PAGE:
Before its name became synonymous with brazen financial fraud, Parmalat Finanziaria sought global brand recognition through the sponsorship of high-visibility sporting events like Formula One racing, Alpine ski championships and soccer, from top league team Parma to little league soccer in Canada. The company also relied on its marketing and communications strategy to build brand loyalty, entering new markets with aggressive advertising campaigns and successful promotions. To that end, top-name ad agencies were hired throughout the world, including Kaplan Thaler Group in the United States, DM9 in Brazil, Goodgoll Curtis in Canada, and Ogilvy Mather in Capetown, South Africa, bringing Parmalat recognition - and commercial success - with award-winning campaigns. But just as they were beginning to plan Parmalat's 2004 communications strategy, ad agencies, television broadcast groups and advertising sales representatives saw their cash cow run dry. In the United States, Parmalat in December embarked on an advertising campaign to change the branding of its Sunnydale Farms milk to Parmalat. A few weeks later, Parmalat declared insolvency, after it emerged that a network of offshore companies were used to invent up to $11 billion in assets to offset huge liabilities on the company's published balance sheet. Virtually overnight, Parmalat ads disappeared from television, which accounts for about 80 percent of its budget, and print media. The advertising companies have now been relegated to limbo with other Parmalat creditors, who are waiting to see what Enrico Bondi, the man the government appointed chief executive will do with the company. "When everything is frozen there's no money for anyone - and unfortunately we're part of that anyone," said Marco Muraglia, of Muraglia, Calzolari Associati, a media agency in Milan that works closely with Parmalat on the Italian market, where Parmalat said it spent around E35 million, or $44.5 million, last year. Parmalat did not give figures for its global advertising budget. According to Andrea Paladini, an analyst at Centrosim in Milan, Parmalat is estimated to have spent an average 7 percent to 8 percent of its total revenue annually on global advertising. The company reported sales of just over E7 billion last year. "That's comparable to other food conglomerates like Danone or Nestlé," Paladini said. Enrico Montangero, the president of AssoComunicazione, the Italian association of advertising and communications companies, said that several agencies affiliated with his group had sustained "significant damages" because of the bankruptcy. In Italy, Parmalat was not considered a particularly big spender in the ad world: "below average compared with its turnover," according to Muraglia. According to Nielsen Media Research statistics published in the economics daily Il Sole/24 Ore, Parmalat opted to push certain products over others in the local market. In the first 10 months of last year, Parmalat outspent its competitors to plug UHT milk, spending E7.8 million compared with E.6.3 million for its rival, Granarolo. Outside of the core long-shelf-life milk product, though, Parmalat was more spare. Parmalat spread its overall local advertising budget over many ad agencies in Milan, so no one agency has been particularly exposed to the company's troubles. Jonathan Grundy, director general of Saatchi Saatchi, said loss of revenue for his agency was "very limited and easily assimilated thanks to a particularly fortunate year for our agency." Despite the company's downward spiral, no agency seemed eager to jump ship, at least not before Parmalat is declared irrevocably unsalvageable. Marco Dalbesio, Parmalat's account director for yogurt at McCann Erickson, which also handles advertising for UHT milk in Italy, said his firm was "waiting to see what develops in Parma." The head of another Italian ad agency, who asked not to be identified, said that firm, too, was in a holding pattern. Advertising industry analysts agree that Parmalat must jump back onto the ad wagon as soon as Bondi, the turnaround expert, has decided how the company would be restructured. "It's difficult for the company to decide its strategy until it knows what its core business will be," said Enrico Valdani, a professor of marketing at Milan's Bocconi business school. Once that decision had been made, however, he said the company would need to move quickly to re-establish trust and its reputation with consumers. Montangero of AssoComunicazione agreed. He said he believed people would continue to buy Parmalat in the short term, "because the company is now identified with suffering workers." But the pity angle, he said, had a limited shelf life. "People have short memories," he said. "If marketing slows down for too long, people will move to more publicized brands." A glimmer of hope emerged this week when a first line of credit of E150 million was approved for the company. "This means that the marketing department will be proposing new advertising strategies," said a source close to Parmalat. "The company has to carry on."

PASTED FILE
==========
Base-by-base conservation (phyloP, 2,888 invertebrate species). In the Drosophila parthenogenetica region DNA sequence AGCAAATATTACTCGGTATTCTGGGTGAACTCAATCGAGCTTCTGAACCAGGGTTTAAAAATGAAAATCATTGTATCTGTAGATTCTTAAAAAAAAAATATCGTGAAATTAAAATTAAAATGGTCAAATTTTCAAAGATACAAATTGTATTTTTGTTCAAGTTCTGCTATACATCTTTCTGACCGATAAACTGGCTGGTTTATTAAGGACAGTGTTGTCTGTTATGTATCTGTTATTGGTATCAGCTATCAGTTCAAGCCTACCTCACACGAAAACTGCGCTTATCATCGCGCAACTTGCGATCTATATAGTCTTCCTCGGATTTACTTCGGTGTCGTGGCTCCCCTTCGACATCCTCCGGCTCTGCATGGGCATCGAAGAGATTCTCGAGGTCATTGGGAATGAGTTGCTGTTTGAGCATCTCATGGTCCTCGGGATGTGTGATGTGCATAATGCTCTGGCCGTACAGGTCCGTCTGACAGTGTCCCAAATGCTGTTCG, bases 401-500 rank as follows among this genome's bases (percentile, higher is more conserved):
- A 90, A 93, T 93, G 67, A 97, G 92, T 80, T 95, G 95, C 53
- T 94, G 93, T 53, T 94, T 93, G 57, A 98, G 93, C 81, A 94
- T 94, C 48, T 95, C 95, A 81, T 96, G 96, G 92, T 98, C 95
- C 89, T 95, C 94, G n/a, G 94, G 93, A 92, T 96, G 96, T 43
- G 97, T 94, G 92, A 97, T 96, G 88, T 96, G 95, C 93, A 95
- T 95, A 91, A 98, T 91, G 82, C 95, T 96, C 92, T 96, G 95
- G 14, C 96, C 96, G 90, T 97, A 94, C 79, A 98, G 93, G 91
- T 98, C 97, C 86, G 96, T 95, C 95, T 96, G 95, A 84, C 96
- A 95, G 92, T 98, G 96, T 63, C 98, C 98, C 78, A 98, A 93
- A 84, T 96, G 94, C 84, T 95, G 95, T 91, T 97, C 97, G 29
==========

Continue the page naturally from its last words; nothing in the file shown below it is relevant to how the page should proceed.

Elisabetta Povoledo (International Herald Tribune)